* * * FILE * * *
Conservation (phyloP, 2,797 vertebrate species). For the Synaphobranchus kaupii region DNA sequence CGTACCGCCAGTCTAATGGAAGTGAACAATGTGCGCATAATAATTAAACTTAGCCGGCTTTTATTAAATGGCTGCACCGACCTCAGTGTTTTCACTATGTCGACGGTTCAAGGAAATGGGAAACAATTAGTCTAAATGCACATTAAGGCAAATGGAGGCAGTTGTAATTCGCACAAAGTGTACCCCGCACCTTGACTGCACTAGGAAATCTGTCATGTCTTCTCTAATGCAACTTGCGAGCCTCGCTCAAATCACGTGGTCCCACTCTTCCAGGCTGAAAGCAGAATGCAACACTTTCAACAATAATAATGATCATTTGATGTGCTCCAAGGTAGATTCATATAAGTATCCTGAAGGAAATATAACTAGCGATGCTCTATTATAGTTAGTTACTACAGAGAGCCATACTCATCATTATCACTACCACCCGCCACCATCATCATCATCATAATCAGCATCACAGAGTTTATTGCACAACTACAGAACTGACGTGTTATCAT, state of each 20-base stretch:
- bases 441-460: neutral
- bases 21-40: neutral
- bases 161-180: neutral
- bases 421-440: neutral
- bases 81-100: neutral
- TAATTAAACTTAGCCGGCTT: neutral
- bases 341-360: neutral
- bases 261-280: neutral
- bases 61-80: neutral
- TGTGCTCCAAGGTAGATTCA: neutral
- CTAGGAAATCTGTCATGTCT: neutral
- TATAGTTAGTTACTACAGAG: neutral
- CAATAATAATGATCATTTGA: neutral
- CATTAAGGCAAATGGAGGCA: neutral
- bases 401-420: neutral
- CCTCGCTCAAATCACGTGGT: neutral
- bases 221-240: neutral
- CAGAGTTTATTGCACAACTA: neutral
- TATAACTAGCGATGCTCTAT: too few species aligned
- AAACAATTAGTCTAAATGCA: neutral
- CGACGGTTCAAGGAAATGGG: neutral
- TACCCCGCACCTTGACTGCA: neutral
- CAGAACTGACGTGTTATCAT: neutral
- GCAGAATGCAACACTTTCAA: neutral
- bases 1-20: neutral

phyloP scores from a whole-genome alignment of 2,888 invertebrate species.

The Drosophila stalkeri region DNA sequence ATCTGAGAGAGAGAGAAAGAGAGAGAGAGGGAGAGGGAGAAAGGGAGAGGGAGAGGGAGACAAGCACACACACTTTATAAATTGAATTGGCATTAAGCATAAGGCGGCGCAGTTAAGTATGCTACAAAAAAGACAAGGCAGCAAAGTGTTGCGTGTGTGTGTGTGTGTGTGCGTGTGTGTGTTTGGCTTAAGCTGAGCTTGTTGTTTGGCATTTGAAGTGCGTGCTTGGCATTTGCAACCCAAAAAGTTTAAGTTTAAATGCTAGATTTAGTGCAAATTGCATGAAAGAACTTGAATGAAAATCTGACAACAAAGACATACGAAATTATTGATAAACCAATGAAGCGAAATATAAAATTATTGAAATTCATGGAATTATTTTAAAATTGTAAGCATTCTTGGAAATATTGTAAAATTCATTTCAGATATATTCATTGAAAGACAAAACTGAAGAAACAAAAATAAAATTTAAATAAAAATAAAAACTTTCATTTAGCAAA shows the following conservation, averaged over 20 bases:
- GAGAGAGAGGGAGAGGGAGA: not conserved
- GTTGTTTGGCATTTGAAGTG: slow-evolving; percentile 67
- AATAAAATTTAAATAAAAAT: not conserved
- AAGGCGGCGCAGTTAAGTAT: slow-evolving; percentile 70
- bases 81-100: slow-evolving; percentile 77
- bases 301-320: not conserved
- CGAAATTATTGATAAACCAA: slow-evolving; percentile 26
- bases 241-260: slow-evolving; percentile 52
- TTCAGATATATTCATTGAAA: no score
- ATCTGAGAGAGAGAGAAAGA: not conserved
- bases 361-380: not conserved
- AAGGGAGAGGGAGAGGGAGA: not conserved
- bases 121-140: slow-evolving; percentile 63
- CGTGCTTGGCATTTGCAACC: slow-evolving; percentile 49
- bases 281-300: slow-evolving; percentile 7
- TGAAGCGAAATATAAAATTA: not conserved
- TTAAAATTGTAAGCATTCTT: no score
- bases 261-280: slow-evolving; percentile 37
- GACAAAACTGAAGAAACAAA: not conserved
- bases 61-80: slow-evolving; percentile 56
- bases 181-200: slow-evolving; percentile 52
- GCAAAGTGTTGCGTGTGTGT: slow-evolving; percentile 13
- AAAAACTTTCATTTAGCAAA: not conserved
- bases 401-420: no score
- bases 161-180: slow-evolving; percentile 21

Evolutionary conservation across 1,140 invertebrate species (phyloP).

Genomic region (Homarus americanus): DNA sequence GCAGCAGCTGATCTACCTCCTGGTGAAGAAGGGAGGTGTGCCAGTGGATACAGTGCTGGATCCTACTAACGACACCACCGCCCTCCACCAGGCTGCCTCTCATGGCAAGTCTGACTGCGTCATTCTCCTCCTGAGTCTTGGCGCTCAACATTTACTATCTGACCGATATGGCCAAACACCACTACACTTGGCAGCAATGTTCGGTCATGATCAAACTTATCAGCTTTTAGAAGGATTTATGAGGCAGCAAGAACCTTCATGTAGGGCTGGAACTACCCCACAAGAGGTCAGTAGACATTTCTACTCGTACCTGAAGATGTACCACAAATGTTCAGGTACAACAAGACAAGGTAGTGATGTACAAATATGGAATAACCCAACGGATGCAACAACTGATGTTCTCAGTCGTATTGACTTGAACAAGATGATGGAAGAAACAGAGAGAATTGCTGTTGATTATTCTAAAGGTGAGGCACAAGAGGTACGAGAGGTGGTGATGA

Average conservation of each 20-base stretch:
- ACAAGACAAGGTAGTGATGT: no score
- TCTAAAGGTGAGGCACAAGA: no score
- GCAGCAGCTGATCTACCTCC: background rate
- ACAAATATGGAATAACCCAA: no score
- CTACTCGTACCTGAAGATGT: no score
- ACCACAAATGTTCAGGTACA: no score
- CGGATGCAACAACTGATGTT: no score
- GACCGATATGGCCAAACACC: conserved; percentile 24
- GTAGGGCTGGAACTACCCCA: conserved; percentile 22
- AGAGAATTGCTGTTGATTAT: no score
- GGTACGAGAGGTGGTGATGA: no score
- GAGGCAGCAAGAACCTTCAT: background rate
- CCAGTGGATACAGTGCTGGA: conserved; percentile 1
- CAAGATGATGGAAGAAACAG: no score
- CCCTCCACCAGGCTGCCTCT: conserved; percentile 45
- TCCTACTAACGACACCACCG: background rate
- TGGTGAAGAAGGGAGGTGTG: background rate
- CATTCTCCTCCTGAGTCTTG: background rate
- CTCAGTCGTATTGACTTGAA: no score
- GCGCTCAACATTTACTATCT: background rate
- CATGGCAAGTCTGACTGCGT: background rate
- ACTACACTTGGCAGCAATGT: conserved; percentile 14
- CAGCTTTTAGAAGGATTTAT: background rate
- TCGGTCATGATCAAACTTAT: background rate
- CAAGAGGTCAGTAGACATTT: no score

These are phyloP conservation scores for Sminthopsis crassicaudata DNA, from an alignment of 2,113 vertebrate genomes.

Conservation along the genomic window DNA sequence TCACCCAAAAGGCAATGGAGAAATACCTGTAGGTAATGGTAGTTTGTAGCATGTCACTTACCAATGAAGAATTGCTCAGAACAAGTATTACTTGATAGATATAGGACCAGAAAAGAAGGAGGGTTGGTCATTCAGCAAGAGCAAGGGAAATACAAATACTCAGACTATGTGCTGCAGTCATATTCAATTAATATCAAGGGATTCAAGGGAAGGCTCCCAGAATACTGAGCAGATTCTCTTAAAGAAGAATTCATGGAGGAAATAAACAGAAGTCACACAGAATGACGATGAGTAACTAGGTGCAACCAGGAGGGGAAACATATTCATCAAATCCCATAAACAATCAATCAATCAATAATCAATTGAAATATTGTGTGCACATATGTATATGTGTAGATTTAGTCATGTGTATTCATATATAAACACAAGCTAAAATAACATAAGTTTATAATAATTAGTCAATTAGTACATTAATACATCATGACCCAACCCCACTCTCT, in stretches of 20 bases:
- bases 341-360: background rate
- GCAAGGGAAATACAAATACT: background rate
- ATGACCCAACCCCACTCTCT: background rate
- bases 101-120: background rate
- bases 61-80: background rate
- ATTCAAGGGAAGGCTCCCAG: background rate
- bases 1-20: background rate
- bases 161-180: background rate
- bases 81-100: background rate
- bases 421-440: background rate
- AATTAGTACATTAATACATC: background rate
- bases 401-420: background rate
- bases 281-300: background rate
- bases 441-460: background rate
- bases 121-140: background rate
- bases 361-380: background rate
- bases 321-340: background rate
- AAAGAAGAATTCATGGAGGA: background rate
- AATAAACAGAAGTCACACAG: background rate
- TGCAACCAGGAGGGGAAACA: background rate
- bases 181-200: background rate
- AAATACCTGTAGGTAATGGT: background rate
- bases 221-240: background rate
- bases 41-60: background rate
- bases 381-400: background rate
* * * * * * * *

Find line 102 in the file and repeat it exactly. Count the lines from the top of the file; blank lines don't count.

- AATAAACAGAAGTCACACAG: background rate